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Historical Look at Pearl Harbor in 1940-1941

Overview and Special Image Selection



By May 1940, when the main part of the United States Fleet was transferred there from the west coast, Pearl Harbor had long been under development as a major naval base. Its Navy Yard had a dry dock capable of holding the largest warships, a marine railway for smaller ones, and an industrial plant for repairing and maintaining these ships. There were abundant mooring and docking locations for ships, including a berthing area along the eastern side of Ford Island that was commonly called "Battleship Row". Ford Island, dominating the center of Pearl Harbor, held a Naval Air Station for combat landplanes and patrol seaplanes. Across Southeast Loch from the Navy Yard was a submarine base and nearby was a large "farm" of fuel oil tanks. The base also included a Naval Hospital and other facilities.

This was still not nearly enough to support the Fleet. Pearl Harbor's area was limited, preventing the dispersal of its warships, and its opening to the sea was but a single narrow channel. Both of these elements were clearly dangerous from a security perspective. The base's supply and industrial capacity was too small to meet the Fleet's needs, and transportation from the west coast was slow and of insufficient carrying capacity. There were not enough tugs and other services to keep the Fleet operational and in good fighting practice. Housing and recreational facilities for the Fleet's thousands of Sailors and Marines were grossly inadequate for men who were to be long separated from their families. Nearby Honolulu was oversaturated with Navy and Army personnel, and its citizens, none-too-happy about the influx, did not welcome the new arrivals. Accordingly, Fleet readiness was handicapped, its security was well below optimum levels, and its morale was impared.

During 1940-41, construction of new facilities was undertaken to address some of these problems. The supply depot, on a peninsula across the channel from "Battleship Row", was greatly expanded, other locations were developed for basing aircraft, new permanent drydocks were begun, a floating drydock was brought over from the mainland, and many other improvements were prepared or started. The Army and Army Air Corps, responsible for the defense of Hawaii and the Pearl Harbor base, also built new facilities and brought in more forces. However, other deficiencies were either inherent to the physical location or simply could not be corrected within the limits of time, competing requirements and available resources. These had to be borne as best they could.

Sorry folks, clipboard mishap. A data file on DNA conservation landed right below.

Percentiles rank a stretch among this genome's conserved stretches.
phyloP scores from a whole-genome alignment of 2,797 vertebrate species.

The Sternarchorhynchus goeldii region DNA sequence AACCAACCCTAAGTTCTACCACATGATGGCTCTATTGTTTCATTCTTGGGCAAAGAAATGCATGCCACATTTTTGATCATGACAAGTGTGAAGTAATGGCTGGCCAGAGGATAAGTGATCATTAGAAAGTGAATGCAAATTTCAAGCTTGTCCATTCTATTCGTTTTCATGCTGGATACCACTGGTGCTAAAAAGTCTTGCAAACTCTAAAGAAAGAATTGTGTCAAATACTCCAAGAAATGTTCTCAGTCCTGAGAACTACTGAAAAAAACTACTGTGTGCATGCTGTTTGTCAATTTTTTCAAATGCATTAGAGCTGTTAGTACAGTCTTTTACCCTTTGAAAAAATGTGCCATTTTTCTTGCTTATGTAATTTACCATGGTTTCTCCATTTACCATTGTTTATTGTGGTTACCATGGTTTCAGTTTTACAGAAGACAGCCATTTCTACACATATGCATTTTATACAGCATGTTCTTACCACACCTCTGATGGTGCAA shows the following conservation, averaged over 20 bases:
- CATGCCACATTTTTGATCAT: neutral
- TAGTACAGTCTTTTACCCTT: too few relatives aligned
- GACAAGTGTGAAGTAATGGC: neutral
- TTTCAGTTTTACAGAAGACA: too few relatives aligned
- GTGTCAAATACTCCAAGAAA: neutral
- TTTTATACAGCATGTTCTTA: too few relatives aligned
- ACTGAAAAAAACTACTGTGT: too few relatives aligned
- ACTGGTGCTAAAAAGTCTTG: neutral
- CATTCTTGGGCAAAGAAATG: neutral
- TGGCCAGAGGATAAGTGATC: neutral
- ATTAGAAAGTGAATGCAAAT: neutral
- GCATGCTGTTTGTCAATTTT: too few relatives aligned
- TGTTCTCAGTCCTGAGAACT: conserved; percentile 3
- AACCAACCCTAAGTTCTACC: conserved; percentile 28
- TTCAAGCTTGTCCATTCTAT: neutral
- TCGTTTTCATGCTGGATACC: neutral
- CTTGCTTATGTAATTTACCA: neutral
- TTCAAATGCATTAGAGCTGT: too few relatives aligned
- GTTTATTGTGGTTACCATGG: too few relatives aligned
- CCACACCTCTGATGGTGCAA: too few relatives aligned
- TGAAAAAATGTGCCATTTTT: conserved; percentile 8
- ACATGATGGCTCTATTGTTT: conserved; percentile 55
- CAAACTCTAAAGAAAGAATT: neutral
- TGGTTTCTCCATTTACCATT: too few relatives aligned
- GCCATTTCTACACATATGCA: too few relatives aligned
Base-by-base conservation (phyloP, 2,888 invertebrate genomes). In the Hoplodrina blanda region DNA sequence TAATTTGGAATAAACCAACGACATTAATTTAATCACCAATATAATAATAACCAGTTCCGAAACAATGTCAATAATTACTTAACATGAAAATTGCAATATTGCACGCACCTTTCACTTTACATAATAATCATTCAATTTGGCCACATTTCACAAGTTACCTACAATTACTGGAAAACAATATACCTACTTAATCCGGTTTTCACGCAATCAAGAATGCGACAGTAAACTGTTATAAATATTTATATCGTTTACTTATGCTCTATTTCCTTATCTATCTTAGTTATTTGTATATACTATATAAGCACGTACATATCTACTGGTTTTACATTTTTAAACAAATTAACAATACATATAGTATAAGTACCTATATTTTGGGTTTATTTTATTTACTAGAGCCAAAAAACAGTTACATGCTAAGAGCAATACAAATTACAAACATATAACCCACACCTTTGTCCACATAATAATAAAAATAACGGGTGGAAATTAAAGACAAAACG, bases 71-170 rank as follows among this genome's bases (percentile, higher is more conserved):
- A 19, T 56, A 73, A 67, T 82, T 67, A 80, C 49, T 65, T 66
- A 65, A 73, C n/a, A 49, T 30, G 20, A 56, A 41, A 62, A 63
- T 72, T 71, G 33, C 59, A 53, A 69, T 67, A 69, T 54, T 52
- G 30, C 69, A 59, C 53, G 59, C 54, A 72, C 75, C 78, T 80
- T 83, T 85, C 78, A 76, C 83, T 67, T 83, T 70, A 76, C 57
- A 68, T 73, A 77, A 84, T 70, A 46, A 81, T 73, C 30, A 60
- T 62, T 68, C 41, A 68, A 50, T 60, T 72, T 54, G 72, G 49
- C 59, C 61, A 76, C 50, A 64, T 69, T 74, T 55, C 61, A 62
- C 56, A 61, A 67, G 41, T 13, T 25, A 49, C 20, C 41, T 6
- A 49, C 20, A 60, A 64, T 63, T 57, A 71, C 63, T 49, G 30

This page features aerial photographs of Pearl Harbor, taken during 1940-1941, prior to the outbreak of war with Japan.

For additional aerial views of Pearl Harbor in 1940-1941, showing individual components of the base

 

For views of the Japanese attack on Pearl Harbor

 

Click photograph for larger image.

Photo #: NH 54301

Pearl Harbor, Oahu, Hawaii


Fine-screen halftone reproduction of a photograph taken circa 1940, showing battleships moored alongside Ford Island (center and left), with cruisers and other ships also present.
The Navy Yard is at the left and the Supply Base and Submarine Base are at the center-right and right. This view looks toward the northwest.

NHHC Photograph.

Online Image: 196KB; 740 x 585
 
Photo #: 80-G-411120

Pearl Harbor, Oahu, Hawaii


Aerial photograph from 2500 feet altitude, looking southward, showing the U.S. Fleet moored in the harbor on 3 May 1940. This was soon after the conclusion of Fleet Problem XXI and four days before word was received that the Fleet was to be retained in Hawaiian waters.
There are eight battleships and the carrier Yorktown (CV-5) tied up by Ford Island, in the center of the harbor. Two more battleships and many cruisers, destroyers and other Navy ships also present, most of them moored in groups in East Loch, in the foreground. A few of the destroyers are wearing experimental dark camouflage paint.
In the distance, center, is Hickam Army Air Field. The Pearl Harbor entrance channel is in the right distance.

Official U.S. Navy Photograph, National Archives Collection.

Online Image: 83KB; 740 x 600

Reproductions may also be available at National Archives.
 
Photo #: 80-G-411119

Pearl Harbor, Oahu, Hawaii


Aerial photograph from 4000 feet altitude, looking southwestward, with the U.S. Fleet at moorings. Taken on 3 May 1940, after the conclusion of Fleet Problem XXI. This was four days before word was received that the Fleet was to be retained in Hawaiian waters.
There are eight battleships and the carrier Yorktown (CV-5) tied up along the near side of Ford Island, in the center of the harbor. Two more battleships and many cruisers, destroyers and other Navy ships also present.

Official U.S. Navy Photograph, National Archives Collection.